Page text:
Phi Delta Theta fraternities race to raise money

Phi Delta Theta fraternities race to raise money

The Phi Delta Theta fraternity recently ran a 170-mile relay from Eastern’s campus to the Iron Horse Monument in Vantage, Wash.

Phi Delta Theta’s chapter adviser originally provided the idea for this event about a year ago, according to member Kyle Bondo.

After that, Bondo met with the chapter adviser a couple of times before calling the fraternity’s general headquarters to ask for resources. Bondo said that the idea flourished from that point forward.

According to Nick Sweeney, president of the EWU Interfraternity Council, the fraternity was able to garner support from alumni.

Various camping spots along the course provided the fraternity members with free camping as well.

This relay raised money for amyotrophic lateral sclerosis, or Lou Gehrig’s Disease, research.

Sweeney explained that the run was significant because Lou Gehrig was a Phi Delta Theta member and was also called the Iron Horse.

Currently, the EWU chapter has raised $6,500 for amyotrophic lateral sclerosis research from this run.

Sweeney took the weekend shift for the relay and ended up having to run eight consecutive miles.

“It was 34 degrees and pouring rain on these dirt roads for eight miles. It was definitely the hardest physical challenge I’ve ever done,” Sweeney said. “I’m definitely not a runner, but I knew I wanted to do my part and contribute.”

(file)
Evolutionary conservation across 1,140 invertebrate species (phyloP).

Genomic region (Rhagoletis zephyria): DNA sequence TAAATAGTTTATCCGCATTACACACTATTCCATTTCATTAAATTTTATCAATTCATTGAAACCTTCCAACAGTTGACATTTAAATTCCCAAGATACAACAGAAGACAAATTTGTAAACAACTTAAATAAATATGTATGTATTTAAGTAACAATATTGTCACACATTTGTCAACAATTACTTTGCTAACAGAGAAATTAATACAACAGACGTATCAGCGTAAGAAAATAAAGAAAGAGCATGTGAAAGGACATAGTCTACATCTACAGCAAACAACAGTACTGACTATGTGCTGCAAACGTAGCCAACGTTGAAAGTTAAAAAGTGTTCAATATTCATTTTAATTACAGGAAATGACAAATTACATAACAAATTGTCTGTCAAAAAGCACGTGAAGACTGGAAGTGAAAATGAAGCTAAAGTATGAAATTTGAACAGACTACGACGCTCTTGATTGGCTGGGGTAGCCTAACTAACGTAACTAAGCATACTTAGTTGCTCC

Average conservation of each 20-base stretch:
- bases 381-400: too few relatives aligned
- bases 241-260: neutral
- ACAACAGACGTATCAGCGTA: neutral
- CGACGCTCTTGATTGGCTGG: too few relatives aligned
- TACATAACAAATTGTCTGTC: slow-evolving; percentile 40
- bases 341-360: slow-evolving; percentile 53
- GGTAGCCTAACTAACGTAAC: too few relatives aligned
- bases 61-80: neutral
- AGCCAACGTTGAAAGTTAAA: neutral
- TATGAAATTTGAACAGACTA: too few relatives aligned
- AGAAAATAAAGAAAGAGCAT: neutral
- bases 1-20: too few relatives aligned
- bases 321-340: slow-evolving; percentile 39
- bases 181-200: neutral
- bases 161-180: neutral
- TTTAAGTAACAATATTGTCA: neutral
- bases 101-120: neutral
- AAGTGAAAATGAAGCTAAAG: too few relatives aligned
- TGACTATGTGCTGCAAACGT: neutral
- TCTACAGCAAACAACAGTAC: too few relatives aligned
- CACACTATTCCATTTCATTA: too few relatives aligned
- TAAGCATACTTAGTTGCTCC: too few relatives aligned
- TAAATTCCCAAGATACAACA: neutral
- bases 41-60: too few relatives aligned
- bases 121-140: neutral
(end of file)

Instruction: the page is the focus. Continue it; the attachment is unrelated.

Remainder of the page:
Bondo wished he had prepared more for the relay by running longer distances, but he said that the terrain he had to run on proved to be the most difficult aspect of the event.

“We didn’t take I-90. We took the back roads all the way across the state through winding roads and miles of farmland,” Bondo said. “We did get lost a couple of times, which was difficult to correct when you’re out of cell service in the middle of nowhere.”

Both Bondo and Sweeney stated that they had not done much, if any, training to prepare for the run.

“Since we were only running one mile before switching to the next person, I figured that I would have enough time to rest in between cycles,” Bondo said.

This event was part of Phi Delta Theta’s efforts to become an Iron Phi Chapter.

According to Sweeney, a chapter must raise $10,000 over the course of the year in order to gain this title.

An individual member can also become an Iron Phi by raising $1,000 on their own. Sweeney hopes to achieve this goal and become the fourth Iron Phi at Eastern.

“I am personally at [$500], and I’m really trying to make that push to become an Iron Phi,” Sweeney said.

Bondo is already looking ahead to next year. He said he plans to do the event again, and he hopes that the fraternity will be able to double their philanthropic efforts by getting more chapters involved.

“I personally found it rewarding to see my men in my fraternity so excited and happy to do something that is beneficial to other people,” Bondo said.